7) Regularly maintain your landscape.  Xeriscaped landscapes need some tending to get established but then they should require less maintenance.  Plants that are in the right site for the conditions they need (exposure, soil, drainage, water) are happy and won't be bothered by pests, all they'll need is a little bit of weeding and maybe some pruning--but mostly they'll just sit there and look pretty for you.


The next lecture was about nativescaping.  Here we are in the desert and he planted his own lawn with native grasses that he waters and mows once every three weeks!  Most of what he said applies specifically to our area but I'll share a couple of universal things with you.

1) Maintenance versus stewardship.  Maintenance is keeping a landscape just the way it is and just the way you imagine it should be, stewardship is working with the landscape to make it the best it can be.  For example, if you have a plant that's not doing well in its spot and requires a lot of maintenance then maybe you should replace it with something else.  Or if you have a large meadow filled with wildflowers and some weeds move in, maybe it's better to let a few weeds go rather than to risk trampling down the flowers to go pull it out.  If the weed is a native plant then it probably has some benefit in the landscape and you should recognize the benefit rather than curse it as a weed.

2. THIS IS PROBABLY THE MOST IMPORTANT THING I LEARNED ALL NIGHT!  When you read about a plant's attributes don't confuse edible with tastes good.  He said, "I said you could eat it, I didn't say it was yummy." LOL! Good advice.

I highly recommend that you learn about native plants in your area and try to plant them in your garden when possible.  I was really surprised to find out how many garden worthy native plants we have here in the Idaho desert, and even more surprised that I've never seen these plants in nurseries!  If you use native plants in your own garden you will not only decrease the amount of maintenance needed, but you'll also provide food for your native birds and insects!  Don't we all want to see more birds and butterflies in our gardens? I do.


Happy gardening!

Monday, January 12, 2009

on the road again

All preparations are finished and I am about to climb on my bike and head off to Sydney in a day or so. It is not a long ride at all, only about 300km of cycling but I intend to have a few days camping here and there along the way so it could take anywhere from 10 days to a month depending on what captivates me. For a change I may use an inland route, through rural farmlands ,instead of the usual coastal path I have ridden so often before. It may be that it is just too hot to go inland, as it is now in the hottest part of the year, where temperatures often top 40C or +/-100f  and higher and seldom going below 30 - 35C. Being peak season the cooler coast is busy with both cars and  people and the thought of free camping along rivers and the quiet of the countryside instead is very appealing.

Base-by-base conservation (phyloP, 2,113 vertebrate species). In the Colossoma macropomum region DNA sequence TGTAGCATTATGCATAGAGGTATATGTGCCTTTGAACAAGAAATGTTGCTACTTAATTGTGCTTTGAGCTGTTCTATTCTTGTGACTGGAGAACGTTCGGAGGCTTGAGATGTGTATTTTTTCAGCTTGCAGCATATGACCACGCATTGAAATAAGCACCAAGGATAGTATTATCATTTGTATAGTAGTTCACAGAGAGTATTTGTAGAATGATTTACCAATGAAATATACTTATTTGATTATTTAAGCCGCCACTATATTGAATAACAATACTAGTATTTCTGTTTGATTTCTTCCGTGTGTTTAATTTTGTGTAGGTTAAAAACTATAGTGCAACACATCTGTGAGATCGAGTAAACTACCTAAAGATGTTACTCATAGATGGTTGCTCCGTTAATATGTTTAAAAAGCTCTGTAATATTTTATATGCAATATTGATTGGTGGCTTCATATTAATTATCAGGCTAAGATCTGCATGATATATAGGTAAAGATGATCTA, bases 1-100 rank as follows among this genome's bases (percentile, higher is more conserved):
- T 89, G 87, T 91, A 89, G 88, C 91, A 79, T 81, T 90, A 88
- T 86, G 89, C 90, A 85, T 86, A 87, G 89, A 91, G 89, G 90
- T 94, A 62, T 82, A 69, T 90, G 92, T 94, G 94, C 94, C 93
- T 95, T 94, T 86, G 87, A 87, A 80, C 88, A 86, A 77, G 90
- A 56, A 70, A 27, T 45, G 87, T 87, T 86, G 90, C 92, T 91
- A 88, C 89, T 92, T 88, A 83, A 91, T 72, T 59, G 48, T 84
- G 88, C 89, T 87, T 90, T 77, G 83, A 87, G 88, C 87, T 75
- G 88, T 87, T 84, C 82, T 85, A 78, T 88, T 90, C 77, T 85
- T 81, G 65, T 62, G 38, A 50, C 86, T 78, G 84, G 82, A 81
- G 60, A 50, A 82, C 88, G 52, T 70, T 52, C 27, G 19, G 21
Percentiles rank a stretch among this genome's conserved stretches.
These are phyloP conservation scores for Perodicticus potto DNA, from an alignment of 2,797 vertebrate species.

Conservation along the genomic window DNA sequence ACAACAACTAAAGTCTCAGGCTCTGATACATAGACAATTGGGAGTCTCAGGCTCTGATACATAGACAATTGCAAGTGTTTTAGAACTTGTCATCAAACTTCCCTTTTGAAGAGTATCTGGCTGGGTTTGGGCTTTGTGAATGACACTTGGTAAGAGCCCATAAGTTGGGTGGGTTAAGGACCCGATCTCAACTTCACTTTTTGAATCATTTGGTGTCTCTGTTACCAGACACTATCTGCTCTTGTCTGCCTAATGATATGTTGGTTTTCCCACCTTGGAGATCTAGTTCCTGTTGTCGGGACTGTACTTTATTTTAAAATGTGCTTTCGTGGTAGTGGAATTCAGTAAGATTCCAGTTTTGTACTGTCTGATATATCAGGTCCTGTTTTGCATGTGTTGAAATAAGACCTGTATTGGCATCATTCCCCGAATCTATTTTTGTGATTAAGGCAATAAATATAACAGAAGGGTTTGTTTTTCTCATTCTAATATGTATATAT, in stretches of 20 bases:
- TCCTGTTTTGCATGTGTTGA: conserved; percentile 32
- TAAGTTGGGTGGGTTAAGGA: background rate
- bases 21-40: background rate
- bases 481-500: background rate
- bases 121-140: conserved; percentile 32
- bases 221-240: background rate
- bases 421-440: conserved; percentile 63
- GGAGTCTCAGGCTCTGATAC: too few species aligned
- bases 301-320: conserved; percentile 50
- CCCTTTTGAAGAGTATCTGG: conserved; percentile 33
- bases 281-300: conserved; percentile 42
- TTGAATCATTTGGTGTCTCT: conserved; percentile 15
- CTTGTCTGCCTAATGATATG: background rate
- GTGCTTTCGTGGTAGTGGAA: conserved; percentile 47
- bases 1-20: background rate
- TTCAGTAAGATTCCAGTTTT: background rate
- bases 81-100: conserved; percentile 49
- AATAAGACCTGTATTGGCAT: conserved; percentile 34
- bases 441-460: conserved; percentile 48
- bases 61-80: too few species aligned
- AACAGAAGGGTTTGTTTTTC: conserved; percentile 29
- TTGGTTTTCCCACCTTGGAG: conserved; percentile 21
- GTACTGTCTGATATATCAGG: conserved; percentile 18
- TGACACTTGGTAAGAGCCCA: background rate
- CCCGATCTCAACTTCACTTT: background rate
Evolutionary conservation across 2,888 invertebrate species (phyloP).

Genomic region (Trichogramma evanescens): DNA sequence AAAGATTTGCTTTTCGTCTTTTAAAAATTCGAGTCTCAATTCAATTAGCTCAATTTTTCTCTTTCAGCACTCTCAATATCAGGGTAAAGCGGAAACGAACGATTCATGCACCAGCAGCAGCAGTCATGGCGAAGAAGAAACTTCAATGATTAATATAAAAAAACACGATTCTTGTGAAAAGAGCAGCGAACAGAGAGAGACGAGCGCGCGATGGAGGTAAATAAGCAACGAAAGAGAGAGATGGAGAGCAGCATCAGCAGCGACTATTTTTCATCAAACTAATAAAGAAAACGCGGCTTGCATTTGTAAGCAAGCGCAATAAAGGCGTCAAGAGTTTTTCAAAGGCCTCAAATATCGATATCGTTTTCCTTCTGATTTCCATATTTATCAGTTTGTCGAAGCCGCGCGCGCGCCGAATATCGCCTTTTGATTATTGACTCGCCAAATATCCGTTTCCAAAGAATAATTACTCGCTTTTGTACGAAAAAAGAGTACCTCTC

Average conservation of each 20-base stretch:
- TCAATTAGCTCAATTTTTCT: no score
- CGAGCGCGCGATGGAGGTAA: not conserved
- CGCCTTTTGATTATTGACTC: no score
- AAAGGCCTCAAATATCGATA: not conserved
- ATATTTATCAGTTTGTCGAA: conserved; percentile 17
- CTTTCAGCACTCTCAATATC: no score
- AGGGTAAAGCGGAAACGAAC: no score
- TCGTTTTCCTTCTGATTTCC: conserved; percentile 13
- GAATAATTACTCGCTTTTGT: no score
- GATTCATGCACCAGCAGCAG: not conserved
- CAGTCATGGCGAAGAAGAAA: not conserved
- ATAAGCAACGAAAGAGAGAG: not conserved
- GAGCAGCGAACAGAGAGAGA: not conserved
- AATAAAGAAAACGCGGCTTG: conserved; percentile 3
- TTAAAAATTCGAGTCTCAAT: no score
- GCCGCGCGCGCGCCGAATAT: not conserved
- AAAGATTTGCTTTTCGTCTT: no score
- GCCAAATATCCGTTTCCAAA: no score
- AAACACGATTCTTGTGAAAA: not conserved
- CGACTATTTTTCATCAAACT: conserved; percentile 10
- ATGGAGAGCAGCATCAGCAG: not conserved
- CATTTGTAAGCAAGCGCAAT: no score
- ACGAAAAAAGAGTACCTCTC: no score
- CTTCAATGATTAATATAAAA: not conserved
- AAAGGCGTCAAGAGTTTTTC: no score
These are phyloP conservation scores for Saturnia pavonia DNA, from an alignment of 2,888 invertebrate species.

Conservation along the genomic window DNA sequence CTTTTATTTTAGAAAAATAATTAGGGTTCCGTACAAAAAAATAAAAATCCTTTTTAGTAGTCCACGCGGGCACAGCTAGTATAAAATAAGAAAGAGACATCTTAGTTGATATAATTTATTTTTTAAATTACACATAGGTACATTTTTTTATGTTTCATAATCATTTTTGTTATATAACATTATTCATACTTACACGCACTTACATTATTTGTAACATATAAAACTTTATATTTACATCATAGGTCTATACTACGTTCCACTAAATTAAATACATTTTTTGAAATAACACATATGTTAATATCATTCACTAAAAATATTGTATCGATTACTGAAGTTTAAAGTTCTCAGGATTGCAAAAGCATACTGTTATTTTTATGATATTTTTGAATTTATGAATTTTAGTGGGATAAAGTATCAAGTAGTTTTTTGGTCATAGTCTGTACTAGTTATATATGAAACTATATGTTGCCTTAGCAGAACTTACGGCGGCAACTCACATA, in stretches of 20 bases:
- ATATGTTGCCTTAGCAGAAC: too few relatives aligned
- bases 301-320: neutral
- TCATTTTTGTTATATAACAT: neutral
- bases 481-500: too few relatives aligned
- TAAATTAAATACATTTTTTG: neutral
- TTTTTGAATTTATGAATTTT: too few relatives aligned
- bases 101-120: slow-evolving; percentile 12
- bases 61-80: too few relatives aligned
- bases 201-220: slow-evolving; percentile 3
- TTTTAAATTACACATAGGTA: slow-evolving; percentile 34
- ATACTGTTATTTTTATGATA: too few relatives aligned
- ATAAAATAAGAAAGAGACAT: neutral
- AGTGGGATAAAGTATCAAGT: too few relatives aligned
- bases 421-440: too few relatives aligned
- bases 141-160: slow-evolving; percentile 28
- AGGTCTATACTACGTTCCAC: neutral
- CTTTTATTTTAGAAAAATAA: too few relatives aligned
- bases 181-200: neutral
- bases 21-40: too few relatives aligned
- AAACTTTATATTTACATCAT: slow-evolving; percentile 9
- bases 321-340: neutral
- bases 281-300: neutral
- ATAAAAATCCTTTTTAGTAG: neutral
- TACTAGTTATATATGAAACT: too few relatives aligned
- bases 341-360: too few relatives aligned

I will mostly camp, as I go, in forestry areas , National parks and If I take the inland route - camp on riverbanks and waysides which always gives me a feel of adventure. I take all sorts of things  with me apart from my camera of course I am hoping to get in a bit of reading, take photos, fish, write a little, explore places that interest me and hopefully meet some locals along the way.  I will too of course have an mp3 player for my music - it has FM so I can keep up to date with whats happening about the world which is another bonus.

I have not been on multiply very much of late so far as creating blogs, commenting on blogs or photo albums etc. There has been too much happening in my daily life both with my time and head-space so have not really participated except for looking at what everyone is posting. Anyway when settled in Sydney I will most likely get back into the swing of things and motivated toward creating more posts. En route,
I will find some internet cafe's and post updates on my progress and keep you up to date - make all you in the Northern Hemisphere envious the warm summer we are enjoying down here while you enjoy the ice and snow.

So in the words of one of my favourites, Willie Nelson I say farewell see you in a month or so ....

"On the Road again -
just can't wait to get on the Road again......."